Feasibility of Teleassessments for Enrollment of Adults with Physical/Mobility Disability in a Home-based Exercise Trial in Response to COVID-19 (Preprint)

Academic Article

Abstract

  • BACKGROUND

    The Scale-Up Project Evaluating Responsiveness to Home Exercise And Lifestyle Tele-Health (SUPER-HEALTH) is a large randomized controlled study that aims to overcome logistical barriers to exercise via telehealth for people with physical disabilities. However, at the start of the COVID-19 pandemic, enrollment was halted due to a limited business model at the testing site, which included no on-site visits that involved participant data collection. In response to the limited operations, a modified data collection protocol was developed for virtual enrollment of study participants.

    OBJECTIVE

    This paper presents feasibility data for using teleassessments for enrolling people with mobility impairment into a home-based exercise trial.

    METHODS

    The modified protocol replaced onsite enrollment and data collection visits with teleassessments using a computer tablet and testing equipment that was shipped to the participants’ home address prior to the synchronous teleassessments conducted by an exercise physiologist and trained research assistant through Zoom. Participants were mailed a teleassessment toolkit that included a digital blood pressure cuff, spirometer, hand dynamometer, mini disc cone, and measuring tape (to complete standardized testing). The teleassessment measures included resting blood pressure and heart rate, forced vital capacity (FVC), grip strength, Five Times Sit to Stand, and Timed Up and Go. Feasibility metrics included enrollment, effectiveness, efficiency, and safety. Effectiveness of telehealth assessment was determined by the percentage of sessions completed without technical issues with ≥ 90% criteria set a priori. Efficiency was measured by the the duration of sessions with ≤ 2 hour criteria set a prior. Safety was measured by number of adverse events related to teleassessments reported.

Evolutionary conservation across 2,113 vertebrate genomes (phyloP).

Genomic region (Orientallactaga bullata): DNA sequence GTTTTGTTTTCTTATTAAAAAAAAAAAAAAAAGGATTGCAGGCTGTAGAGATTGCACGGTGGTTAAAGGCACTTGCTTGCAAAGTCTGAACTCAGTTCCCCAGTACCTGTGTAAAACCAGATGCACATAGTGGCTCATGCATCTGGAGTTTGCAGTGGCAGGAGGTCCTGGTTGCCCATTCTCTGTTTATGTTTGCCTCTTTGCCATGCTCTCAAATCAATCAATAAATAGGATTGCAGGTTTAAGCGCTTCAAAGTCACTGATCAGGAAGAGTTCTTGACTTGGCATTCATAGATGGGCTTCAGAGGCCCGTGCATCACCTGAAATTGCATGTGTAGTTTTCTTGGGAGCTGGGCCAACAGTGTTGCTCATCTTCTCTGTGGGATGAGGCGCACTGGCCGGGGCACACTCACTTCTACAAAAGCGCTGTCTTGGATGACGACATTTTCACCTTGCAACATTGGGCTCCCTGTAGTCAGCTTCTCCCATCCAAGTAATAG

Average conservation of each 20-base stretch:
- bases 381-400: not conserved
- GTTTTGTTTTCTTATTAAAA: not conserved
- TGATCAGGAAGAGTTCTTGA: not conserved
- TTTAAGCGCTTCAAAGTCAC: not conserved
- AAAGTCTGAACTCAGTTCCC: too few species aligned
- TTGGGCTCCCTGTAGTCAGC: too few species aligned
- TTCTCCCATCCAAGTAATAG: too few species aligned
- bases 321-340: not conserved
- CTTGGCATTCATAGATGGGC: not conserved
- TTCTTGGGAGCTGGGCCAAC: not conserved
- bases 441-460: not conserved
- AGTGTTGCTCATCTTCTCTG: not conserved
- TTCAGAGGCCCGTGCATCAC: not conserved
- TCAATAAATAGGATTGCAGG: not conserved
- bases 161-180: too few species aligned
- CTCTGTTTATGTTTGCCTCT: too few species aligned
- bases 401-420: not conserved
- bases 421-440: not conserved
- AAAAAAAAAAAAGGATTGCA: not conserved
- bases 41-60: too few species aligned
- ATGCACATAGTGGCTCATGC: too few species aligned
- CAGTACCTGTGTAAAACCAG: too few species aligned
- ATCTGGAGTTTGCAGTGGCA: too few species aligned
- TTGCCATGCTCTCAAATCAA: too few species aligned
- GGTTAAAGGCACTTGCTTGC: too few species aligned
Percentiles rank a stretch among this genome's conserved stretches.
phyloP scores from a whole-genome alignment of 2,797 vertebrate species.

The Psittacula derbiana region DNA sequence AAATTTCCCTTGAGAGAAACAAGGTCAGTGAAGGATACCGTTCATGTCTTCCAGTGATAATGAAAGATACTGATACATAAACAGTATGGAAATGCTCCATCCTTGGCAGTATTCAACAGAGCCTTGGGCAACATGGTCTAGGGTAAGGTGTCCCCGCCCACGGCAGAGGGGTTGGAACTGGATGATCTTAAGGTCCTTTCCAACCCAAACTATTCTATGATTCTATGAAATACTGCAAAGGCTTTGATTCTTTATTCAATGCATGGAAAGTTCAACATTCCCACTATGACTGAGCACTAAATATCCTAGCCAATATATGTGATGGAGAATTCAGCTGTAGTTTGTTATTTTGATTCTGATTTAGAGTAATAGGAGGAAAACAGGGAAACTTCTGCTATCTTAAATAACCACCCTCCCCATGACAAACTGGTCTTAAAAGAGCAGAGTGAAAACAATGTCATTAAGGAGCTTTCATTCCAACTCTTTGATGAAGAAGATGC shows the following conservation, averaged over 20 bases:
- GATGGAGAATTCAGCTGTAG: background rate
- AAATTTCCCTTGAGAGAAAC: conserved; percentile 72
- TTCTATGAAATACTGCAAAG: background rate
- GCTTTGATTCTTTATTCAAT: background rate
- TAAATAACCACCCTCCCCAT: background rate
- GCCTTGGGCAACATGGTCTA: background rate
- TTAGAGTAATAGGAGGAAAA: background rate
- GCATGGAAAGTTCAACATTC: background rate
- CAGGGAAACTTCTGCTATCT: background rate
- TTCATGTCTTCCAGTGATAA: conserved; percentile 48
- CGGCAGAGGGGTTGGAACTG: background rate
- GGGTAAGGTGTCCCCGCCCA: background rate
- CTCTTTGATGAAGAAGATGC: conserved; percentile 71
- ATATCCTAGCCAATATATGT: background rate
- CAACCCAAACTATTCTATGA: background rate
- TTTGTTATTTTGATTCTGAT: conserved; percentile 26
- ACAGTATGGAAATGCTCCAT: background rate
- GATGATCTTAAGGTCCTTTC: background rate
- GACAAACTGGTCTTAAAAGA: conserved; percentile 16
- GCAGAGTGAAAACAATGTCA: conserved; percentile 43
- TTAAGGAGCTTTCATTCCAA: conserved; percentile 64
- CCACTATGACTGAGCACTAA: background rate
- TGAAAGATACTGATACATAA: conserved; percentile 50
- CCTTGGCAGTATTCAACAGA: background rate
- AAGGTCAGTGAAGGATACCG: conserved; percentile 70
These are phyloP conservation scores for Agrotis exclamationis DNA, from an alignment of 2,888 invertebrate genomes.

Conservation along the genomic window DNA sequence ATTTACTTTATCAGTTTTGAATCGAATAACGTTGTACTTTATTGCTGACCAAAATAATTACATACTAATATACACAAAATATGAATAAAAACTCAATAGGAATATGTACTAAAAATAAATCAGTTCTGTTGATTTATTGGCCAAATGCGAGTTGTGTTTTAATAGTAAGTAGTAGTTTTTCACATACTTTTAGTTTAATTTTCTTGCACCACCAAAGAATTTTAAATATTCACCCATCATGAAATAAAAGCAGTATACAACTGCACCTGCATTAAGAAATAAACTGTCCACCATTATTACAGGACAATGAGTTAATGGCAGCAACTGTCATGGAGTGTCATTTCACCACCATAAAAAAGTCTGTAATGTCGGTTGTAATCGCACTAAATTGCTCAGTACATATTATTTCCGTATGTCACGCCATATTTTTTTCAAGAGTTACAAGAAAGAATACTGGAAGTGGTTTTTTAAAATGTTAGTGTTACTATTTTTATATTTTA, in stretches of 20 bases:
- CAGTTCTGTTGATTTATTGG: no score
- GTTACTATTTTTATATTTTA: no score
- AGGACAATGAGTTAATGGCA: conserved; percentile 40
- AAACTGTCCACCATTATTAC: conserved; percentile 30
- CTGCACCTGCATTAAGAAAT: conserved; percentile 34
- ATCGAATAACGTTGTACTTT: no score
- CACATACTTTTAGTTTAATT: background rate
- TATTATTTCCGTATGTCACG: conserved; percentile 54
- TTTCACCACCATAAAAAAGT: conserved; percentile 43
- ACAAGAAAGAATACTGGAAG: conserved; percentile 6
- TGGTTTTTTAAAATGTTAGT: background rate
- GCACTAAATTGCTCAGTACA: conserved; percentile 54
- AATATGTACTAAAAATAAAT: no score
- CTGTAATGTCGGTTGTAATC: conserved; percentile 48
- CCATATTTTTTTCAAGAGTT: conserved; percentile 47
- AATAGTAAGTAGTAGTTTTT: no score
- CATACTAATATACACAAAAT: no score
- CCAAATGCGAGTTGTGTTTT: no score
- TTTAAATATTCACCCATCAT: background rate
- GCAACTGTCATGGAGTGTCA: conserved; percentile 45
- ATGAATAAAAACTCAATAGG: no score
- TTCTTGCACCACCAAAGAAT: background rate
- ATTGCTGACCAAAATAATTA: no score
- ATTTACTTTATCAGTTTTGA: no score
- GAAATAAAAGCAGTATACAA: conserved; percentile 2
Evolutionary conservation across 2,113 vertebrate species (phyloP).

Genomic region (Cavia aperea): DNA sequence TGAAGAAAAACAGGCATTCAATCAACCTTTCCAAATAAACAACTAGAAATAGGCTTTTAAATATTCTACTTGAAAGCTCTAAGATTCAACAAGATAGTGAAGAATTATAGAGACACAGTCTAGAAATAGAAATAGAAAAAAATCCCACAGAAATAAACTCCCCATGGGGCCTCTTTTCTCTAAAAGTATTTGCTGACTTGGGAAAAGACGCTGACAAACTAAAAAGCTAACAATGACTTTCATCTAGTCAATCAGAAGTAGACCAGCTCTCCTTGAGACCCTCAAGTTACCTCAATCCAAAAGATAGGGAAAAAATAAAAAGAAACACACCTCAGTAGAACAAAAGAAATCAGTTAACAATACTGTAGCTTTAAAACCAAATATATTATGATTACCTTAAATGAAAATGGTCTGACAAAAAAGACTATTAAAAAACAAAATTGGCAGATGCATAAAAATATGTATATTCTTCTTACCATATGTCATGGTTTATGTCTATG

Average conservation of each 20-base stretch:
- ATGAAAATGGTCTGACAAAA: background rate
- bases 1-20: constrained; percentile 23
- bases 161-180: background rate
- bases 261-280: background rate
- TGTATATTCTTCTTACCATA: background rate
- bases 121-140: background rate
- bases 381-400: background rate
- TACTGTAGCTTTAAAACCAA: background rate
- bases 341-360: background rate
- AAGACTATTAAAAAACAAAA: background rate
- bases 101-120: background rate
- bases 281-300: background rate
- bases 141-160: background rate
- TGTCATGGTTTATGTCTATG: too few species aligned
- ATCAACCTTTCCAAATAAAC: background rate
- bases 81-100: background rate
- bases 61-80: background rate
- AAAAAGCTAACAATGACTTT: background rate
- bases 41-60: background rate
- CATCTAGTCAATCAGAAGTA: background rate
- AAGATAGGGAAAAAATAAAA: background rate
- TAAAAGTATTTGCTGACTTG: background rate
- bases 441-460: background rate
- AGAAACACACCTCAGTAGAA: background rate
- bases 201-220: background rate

RESULTS

    Data from 36 participants were included in this feasibility study and 34 participants completed all teleassessments without technical issues (94.4%). For efficiency, the teleassessments sessions were completed in a mean time of 65 minutes and ranged from 41 – 110 minutes. There were no adverse events reported to indicate concerns with safety of teleassessments.

    CONCLUSIONS

    The modified teleassessment protocol, in response to COVID-19 restrictions, has shown to be a feasible process for enrolling adults with mobility impairment into a home exercise trial who otherwise would have not been able to participate.

    CLINICALTRIAL

    #NCT03024320

  • Digital Object Identifier (doi)

    Author List

  • Wilroy J; Lai B; Currie M; Young H-J; Thirumalai M; Mehta T; Giannone J; Rimmer J